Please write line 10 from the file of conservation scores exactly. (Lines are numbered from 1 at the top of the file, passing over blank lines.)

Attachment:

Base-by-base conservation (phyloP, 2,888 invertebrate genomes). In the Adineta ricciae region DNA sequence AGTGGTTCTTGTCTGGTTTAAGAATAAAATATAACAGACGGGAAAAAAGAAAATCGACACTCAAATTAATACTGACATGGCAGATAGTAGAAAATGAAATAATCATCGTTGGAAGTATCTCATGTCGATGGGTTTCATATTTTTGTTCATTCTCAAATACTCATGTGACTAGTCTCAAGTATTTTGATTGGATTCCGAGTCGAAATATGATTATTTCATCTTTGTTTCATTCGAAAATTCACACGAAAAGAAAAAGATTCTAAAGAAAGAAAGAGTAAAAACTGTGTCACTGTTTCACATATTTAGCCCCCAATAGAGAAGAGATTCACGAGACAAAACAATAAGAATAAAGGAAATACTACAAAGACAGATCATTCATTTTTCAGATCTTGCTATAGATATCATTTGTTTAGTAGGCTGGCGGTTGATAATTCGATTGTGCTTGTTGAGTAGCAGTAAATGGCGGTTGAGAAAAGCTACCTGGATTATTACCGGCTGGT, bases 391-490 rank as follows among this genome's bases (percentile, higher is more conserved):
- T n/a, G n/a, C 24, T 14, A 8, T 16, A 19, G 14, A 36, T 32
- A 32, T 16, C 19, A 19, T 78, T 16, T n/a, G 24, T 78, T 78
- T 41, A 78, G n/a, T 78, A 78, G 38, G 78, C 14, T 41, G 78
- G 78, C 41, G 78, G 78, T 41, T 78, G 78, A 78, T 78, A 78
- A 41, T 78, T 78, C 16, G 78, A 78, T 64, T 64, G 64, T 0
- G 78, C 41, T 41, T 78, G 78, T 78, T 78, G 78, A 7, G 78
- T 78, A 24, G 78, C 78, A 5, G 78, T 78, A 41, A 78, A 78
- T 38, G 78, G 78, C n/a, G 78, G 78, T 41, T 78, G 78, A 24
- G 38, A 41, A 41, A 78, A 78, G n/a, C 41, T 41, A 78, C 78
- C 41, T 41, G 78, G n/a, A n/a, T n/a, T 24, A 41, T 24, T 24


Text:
- G 38, A 41, A 41, A 78, A 78, G n/a, C 41, T 41, A 78, C 78